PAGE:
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Understanding Evictions in Virginia: Essential Insights for Rental Property Owner - Article Banner

When you need to evict a tenant in Virginia, you have likely exhausted every other option. We always think that evictions are best avoided; they’re costly and they’re time consuming even if they aren’t contested. 

While tenants can be evicted in Northern Virginia for a variety of reasons, the most common eviction is the eviction for nonpayment of rent. When you cannot seem to find a way to bring your tenants up to date in rent or get them out of the property without evicting them, you might find yourself heading to the courthouse. 

The goal is to remove them so you can turn the property over to a new, well-qualified tenant who is willing and able to pay rent. 

Sometimes, it’s easy, and sometimes the tenants may mount a defense and things get complicated. 

When you do need to evict your tenant, make sure you’re following all Virginia’s eviction laws. Trying to take shortcuts or avoid the legal process in order to get your property back will only get you in trouble, and you’ll end up spending more time and money trying to remove your tenant from your property. 

Here’s what you need to understand about evictions in Virginia, and how we can help you prevent them.

Serve Proper Notice to Your Tenants Before Evicting 

What do you do when a tenant has not paid rent and the grace period that you may have provided passed and those tenants haven’t been responsive to any calls you’ve made or messages you’ve sent? You need to make a formal demand for payment. Before you can evict your tenant, you must send a notice to pay or quit.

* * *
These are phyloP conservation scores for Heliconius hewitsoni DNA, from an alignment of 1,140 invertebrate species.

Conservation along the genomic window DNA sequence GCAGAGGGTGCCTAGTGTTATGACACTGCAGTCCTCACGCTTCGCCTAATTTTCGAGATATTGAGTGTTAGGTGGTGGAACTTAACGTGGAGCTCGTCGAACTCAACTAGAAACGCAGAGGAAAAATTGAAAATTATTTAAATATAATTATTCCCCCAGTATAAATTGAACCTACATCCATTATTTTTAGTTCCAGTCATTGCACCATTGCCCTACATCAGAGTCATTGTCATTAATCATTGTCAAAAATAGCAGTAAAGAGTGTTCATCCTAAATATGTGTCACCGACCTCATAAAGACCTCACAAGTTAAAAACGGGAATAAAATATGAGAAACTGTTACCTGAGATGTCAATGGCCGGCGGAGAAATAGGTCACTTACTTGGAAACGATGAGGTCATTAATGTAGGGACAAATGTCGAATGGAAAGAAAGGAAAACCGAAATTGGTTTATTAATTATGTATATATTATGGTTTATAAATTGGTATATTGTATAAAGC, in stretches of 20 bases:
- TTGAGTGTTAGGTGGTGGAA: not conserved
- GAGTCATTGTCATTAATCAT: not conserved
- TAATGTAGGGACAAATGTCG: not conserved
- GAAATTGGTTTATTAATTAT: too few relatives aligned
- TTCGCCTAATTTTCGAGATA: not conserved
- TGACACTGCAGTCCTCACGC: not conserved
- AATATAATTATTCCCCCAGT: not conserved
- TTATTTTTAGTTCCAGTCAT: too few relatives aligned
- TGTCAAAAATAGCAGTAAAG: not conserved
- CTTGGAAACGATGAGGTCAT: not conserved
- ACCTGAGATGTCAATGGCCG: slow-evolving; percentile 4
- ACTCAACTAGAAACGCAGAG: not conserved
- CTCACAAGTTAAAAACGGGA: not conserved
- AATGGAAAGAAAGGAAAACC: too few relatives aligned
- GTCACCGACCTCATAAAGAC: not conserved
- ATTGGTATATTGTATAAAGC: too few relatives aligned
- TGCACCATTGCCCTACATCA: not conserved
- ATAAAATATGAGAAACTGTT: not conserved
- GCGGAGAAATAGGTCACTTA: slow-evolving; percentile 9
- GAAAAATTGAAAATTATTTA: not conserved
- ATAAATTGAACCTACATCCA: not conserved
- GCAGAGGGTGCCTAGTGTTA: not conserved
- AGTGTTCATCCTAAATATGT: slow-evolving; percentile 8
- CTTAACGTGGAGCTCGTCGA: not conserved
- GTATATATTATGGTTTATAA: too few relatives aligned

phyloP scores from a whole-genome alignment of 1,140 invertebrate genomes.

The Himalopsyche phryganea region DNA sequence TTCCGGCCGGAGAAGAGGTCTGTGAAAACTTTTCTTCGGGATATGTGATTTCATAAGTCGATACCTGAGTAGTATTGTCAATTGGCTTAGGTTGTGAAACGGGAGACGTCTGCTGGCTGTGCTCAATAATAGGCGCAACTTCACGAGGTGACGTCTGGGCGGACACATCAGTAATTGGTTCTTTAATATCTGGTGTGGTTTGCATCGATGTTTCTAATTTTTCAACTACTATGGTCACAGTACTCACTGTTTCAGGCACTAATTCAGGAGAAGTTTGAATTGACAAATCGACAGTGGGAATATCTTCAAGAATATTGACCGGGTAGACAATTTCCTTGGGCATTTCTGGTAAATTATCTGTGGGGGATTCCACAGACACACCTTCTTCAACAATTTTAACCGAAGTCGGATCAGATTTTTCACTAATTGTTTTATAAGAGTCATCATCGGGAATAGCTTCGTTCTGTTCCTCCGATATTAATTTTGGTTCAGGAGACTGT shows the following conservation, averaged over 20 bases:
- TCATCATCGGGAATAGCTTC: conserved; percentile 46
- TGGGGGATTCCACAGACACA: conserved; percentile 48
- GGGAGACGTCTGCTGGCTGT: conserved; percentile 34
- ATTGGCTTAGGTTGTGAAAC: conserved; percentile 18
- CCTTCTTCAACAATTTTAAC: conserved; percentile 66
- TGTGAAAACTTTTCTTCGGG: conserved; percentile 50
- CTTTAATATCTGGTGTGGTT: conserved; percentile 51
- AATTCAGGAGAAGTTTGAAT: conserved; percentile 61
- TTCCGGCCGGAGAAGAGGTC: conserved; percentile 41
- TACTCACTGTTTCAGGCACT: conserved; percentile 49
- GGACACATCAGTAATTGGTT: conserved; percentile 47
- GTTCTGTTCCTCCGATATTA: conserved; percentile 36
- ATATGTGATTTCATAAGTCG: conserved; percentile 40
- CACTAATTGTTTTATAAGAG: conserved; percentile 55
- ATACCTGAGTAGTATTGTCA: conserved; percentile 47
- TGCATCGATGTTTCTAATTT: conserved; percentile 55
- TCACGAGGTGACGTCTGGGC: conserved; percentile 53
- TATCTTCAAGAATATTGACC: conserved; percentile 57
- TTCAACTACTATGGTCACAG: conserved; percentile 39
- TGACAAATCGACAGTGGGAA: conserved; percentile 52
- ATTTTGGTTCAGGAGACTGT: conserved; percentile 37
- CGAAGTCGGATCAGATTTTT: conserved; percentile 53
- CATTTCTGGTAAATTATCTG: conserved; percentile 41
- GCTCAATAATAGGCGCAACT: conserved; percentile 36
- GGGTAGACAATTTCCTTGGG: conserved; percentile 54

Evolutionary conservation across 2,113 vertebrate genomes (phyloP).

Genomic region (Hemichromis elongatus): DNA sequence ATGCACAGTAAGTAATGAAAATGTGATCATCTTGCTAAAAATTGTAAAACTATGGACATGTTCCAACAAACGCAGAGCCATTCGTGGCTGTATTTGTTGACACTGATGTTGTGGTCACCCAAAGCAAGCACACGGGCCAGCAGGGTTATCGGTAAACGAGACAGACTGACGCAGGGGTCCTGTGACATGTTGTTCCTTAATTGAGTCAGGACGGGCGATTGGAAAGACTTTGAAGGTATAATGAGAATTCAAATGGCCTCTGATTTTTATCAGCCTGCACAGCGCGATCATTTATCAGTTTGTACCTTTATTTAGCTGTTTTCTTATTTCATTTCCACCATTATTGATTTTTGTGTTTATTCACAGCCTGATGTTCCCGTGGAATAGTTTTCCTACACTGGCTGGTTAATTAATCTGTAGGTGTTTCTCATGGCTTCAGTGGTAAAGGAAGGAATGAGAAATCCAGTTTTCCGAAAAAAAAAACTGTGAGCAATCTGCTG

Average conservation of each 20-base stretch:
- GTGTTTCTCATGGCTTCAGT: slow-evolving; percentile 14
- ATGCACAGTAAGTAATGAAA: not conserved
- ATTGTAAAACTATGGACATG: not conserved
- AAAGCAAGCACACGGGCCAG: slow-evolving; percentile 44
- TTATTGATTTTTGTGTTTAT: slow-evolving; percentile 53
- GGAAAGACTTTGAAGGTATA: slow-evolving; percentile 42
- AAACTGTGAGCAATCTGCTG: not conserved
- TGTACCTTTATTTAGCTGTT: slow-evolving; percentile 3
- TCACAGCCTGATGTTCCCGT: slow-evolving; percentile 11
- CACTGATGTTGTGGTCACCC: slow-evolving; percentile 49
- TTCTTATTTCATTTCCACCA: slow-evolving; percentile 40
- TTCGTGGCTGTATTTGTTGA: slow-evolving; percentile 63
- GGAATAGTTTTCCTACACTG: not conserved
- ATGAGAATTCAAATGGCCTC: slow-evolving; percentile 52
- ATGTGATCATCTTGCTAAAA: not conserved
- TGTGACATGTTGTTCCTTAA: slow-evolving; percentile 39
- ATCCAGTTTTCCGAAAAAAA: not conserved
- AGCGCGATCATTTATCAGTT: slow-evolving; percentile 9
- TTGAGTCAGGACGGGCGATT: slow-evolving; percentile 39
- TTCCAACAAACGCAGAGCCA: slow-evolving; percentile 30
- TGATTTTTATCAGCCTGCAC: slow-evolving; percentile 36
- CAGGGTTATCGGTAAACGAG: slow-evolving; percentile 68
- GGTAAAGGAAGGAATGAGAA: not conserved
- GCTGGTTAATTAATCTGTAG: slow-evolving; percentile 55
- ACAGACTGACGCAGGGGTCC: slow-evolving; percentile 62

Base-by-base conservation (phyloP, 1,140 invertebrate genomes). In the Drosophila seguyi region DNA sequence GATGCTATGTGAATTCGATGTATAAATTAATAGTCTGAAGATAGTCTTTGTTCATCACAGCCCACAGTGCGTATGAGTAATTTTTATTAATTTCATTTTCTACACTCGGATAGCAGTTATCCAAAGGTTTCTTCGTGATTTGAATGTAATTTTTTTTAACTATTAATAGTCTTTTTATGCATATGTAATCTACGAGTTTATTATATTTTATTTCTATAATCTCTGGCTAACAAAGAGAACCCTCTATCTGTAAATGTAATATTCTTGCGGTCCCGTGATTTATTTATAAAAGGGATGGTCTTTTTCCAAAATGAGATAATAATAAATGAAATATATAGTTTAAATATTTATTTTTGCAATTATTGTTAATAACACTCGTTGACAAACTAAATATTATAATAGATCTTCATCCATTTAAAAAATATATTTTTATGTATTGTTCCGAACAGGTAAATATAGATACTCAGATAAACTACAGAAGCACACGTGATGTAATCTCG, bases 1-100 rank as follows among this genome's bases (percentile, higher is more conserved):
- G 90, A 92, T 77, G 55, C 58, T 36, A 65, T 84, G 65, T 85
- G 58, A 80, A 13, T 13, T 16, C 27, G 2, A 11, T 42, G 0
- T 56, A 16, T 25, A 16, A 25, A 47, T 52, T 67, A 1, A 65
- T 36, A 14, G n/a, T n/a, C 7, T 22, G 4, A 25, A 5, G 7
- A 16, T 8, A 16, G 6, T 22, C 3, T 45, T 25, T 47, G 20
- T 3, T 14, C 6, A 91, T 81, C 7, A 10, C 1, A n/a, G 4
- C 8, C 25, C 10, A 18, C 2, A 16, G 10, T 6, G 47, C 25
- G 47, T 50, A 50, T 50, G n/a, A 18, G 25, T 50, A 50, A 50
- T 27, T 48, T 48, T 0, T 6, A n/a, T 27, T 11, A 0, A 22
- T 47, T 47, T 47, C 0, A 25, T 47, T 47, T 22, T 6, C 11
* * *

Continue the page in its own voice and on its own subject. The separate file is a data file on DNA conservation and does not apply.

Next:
When tenants are willing to work with you, it’s possible to set up a payment arrangement or a payment plan to get them on track and avoid eviction. You should still send the pay or quit notice. This protects you and it protects the process. If your tenant is unable to follow through on what they’ve promised, you can move forward with the eviction. 

The notice period you’re required to provide is five days. You must serve a 5-Day Notice to Pay Rent or Quit. That means the tenant has five days from the time you serve the notice to come up with the rent before you can move forward with an eviction. Don’t try to evict a tenant without serving this notice first, and always allow them the five days to come up with rent. 

In 2021, the notice period was briefly extended to 14 days in Virginia. However, the General Assembly did not vote to keep this time period in place, so we’re back to five days of notice before you move forward with eviction. 

Prepare Yourself for Court 

If the tenant catches up within the five days, great. You don’t have to do anything else except maybe send a reminder next month so you can be sure rent is paid on time. 

However, if the rent does not come in within those five days and it does not appear that your tenant has moved out, you’ll need to file for the eviction action in court. You’re basically suing your tenant for possession of the property, and the court will send a Summons.